Drones may have gained popularity as a toy for hobbyists or a tool for photographers, but they’ve evolved into valuable assets for a number of different industries. Construction companies can use them to deliver tools and materials or inspect the project in real-time without leaving the office. Farmers and agriculturists can use drones to monitor crop health, pick weeds, or spot pests in the field.
One industry that’s beginning to adopt drone technology is the petroleum industry, especially as it pertains to offshore drilling. How are drones making offshore oil inspections safer?
Safety Risks of Offshore Oil Inspections
There are a number of risks inherently associated with oil and gas inspections, even those that are carried out on land. Flammable fumes can result in dangerous fires, vehicle accidents can put inspectors and workers at risk, and hostile weather can make being on-site unsafe — just to name a few. There are always risks when working with large quantities of flammable materials like oil and other petroleum products.
Inspections on offshore drilling sites can be even more challenging, because you have the added concern of being on the ocean and all the perils that environment creates You’ve got corrosion from saltwater, the threat of rogue waves, and the fact that these offshore facilities are often the tallest structure for miles in any direction, making them the perfect target for lightning strikes that can trigger fires.
Even naturally anticorrosive alloys or those treated with weather-resistant coating can be susceptible to damage caused by saltwater corrosion. Inspections are essential to ensure these operations are as safe as possible. But getting inspectors out where they need to be can be just as dangerous, especially if the weather turns foul.
How Do Drones Make Inspections Safer?
Instead of putting an inspector on a ship or a helicopter and sending them out to each offshore platform, which can put them at risk in harsh weather conditions, drones can carry much of the workload on their metaphorical shoulders.
Drones equipped with cameras are a viable alternative to offshore inspections. They can access all areas of the offshore facility, including those that require inspection but might otherwise be hazardous to human life. They can also be piloted manually or programmed to carry out their inspections autonomously, recording the data for later review or uploading it to a cloud server.
If the drones detect a problem, they can take high-resolution images and video, and even mark the exact location with a GPS indicator so it’s easier for repair crews to find. By removing the human element from the majority of inspection tasks, drones can help make these inspections safer while ensuring they’re completed regardless of the exterior conditions that might make it unsafe for human inspectors.
From Sea to Sky
Not evert necessary inspection of an oil rig takes place above the water’s surface where flying drones can access them — but that doesn’t mean their usefulness ends there. Underwater drones are an incredible tool for inspecting supports or pipelines that run below the ocean’s surface.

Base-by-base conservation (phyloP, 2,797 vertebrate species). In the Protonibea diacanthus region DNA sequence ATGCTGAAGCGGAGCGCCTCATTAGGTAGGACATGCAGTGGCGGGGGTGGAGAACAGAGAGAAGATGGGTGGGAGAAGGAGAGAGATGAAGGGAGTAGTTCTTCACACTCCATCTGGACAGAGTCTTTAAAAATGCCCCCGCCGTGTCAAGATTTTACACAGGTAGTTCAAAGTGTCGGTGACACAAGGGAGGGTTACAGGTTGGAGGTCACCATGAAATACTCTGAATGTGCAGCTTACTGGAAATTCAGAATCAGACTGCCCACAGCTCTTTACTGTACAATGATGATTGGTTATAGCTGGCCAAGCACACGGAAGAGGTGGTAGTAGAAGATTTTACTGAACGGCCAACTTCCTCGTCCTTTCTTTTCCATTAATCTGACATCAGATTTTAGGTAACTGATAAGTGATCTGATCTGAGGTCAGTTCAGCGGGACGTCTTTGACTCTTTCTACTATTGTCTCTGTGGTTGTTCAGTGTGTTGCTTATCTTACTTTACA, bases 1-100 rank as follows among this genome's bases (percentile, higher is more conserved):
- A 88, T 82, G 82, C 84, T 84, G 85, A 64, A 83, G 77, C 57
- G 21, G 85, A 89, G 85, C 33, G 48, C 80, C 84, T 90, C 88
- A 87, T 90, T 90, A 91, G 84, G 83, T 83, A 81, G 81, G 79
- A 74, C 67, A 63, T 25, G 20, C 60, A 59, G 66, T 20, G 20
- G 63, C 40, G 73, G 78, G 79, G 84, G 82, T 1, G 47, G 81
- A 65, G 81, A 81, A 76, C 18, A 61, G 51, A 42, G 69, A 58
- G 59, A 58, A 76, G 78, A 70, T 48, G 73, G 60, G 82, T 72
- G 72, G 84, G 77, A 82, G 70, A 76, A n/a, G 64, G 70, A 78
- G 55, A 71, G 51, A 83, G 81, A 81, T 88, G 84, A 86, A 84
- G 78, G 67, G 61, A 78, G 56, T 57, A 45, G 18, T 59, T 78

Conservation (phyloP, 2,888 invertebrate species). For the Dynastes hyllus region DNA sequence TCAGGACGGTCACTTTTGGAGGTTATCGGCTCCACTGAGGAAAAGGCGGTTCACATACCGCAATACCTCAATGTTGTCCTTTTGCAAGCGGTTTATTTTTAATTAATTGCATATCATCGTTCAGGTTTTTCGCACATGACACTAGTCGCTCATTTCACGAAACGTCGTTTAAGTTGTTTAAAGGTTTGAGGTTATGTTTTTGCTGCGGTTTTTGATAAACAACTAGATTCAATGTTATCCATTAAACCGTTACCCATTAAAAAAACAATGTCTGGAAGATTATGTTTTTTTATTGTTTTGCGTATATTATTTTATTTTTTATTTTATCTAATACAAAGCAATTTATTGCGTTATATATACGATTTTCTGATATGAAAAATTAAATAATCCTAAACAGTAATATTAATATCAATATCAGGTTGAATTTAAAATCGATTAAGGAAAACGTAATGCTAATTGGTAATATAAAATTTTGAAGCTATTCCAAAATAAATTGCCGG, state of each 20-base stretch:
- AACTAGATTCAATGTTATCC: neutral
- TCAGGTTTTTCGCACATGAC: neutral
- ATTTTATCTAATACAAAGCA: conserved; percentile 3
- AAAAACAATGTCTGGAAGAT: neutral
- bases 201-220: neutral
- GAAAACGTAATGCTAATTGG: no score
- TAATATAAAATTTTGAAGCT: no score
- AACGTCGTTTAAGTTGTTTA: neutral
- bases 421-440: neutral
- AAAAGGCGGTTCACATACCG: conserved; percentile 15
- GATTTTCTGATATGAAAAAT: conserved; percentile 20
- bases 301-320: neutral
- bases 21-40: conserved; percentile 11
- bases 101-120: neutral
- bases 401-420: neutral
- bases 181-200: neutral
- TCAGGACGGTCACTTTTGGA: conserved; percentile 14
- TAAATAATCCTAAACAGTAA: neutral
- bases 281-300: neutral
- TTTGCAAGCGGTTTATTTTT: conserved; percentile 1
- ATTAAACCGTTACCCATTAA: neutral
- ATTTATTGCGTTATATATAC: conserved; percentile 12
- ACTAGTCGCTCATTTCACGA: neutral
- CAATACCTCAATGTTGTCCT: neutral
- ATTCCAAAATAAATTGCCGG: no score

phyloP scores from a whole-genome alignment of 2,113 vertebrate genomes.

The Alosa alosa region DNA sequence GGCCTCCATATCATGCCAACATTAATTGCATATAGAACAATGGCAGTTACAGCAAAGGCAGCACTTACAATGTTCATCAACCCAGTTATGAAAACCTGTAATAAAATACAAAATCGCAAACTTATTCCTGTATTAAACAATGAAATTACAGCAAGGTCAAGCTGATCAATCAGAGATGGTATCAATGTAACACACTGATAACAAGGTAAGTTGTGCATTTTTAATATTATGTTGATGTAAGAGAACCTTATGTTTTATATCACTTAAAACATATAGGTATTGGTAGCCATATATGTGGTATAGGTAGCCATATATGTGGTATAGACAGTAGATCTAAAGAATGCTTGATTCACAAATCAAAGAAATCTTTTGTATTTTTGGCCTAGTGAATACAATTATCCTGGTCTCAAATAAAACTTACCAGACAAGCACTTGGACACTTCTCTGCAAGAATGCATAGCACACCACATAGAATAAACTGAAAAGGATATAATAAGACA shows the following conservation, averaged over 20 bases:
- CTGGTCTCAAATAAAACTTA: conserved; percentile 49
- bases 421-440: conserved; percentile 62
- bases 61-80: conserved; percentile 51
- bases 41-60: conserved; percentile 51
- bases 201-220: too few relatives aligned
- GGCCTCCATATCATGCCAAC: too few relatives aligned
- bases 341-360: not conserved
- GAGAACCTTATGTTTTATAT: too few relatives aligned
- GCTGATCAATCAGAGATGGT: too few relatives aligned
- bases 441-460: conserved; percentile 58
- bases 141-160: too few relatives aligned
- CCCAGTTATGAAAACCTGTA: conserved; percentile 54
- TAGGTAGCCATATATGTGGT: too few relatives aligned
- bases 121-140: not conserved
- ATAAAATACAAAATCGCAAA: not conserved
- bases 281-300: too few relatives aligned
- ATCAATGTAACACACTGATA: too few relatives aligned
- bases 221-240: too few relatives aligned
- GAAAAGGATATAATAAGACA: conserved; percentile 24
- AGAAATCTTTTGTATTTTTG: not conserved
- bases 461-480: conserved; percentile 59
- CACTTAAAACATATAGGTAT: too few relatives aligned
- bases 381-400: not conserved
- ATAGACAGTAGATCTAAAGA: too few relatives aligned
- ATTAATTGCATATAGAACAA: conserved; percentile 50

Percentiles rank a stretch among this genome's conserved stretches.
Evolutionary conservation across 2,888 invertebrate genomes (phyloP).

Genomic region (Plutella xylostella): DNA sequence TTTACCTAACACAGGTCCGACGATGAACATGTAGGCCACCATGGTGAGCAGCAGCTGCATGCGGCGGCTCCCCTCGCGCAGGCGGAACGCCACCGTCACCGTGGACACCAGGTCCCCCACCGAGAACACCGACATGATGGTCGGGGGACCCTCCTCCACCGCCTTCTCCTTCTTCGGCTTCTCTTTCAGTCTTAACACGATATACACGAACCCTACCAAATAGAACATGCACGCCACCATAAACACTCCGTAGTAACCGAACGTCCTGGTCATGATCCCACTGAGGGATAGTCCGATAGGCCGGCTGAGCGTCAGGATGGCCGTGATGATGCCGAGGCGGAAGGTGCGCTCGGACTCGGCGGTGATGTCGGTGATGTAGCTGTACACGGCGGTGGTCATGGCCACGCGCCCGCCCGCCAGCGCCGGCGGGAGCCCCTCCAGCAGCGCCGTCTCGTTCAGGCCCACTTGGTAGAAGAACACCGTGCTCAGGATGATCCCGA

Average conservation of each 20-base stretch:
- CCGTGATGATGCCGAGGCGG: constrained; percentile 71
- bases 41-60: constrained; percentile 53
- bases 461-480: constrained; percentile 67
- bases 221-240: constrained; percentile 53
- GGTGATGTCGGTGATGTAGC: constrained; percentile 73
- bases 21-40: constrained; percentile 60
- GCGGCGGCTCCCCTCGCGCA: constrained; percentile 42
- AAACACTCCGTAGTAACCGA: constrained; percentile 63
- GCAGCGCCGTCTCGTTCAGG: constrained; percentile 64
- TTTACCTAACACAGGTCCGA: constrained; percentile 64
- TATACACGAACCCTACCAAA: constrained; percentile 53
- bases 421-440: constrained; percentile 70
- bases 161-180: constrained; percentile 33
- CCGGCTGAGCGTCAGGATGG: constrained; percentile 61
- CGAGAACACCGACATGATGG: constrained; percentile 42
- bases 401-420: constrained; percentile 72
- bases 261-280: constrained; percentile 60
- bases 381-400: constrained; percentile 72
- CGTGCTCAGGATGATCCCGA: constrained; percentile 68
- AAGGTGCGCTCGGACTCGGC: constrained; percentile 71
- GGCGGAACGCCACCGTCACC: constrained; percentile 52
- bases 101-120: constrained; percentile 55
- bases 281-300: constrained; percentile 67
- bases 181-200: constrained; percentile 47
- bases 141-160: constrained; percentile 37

The majority of these drones require a wired connection to their controller because wireless signals don’t transmit well over any distance underwater. But there are new models emerging that allow you to accomplish the same task without worrying about tangled wires or severed connections.
Benefits of Drones in the Petroleum Industry
For now, the only place you’ll find drones in the petroleum industry is in inspections, but this technology offers a plethora of benefits for companies. These devices help increase site safety, both by reducing the need for human inspectors and by keeping those inspectors out of dangerous situations. They also decrease downtime because they can accomplish the same inspections faster and more efficiently than their human counterparts.
In the long run, this reduction in downtime and improved safety also increases cost savings and reduces inspection-related accidents and the number of working hours necessary to complete each task. Some inspection tasks, such as rappelling into a confined space, can take 10-12 hours even for a skilled worker. A drone, either working autonomously or at the hand of a skilled pilot, can accomplish the same task in a fraction of the time.
Looking to the Future of Drone Technology
As drone technology continues to advance, we will likely see many new applications for drones, both within the petroleum industry and without. Eventually, these devices may be able to install hardware, or carry out repairs underwater or in areas that are unsafe or inaccessible without extreme accommodations.
While these drones will likely never entirely eliminate the need for skilled workers, they will work alongside these professionals and may be able to take over dangerous or repetitive tasks, making the entire industry safer and more efficient by their presence. Being able to take over the task of inspecting hard-to-reach or dangerous areas on an offshore drilling rig can make an enormous difference.
Author Bio: Emily Newton is the Editor-in-Chief of Revolutionized, a magazine exploring how innovations change our world. She has over 3 years experience writing articles in the industrial and tech sectors.
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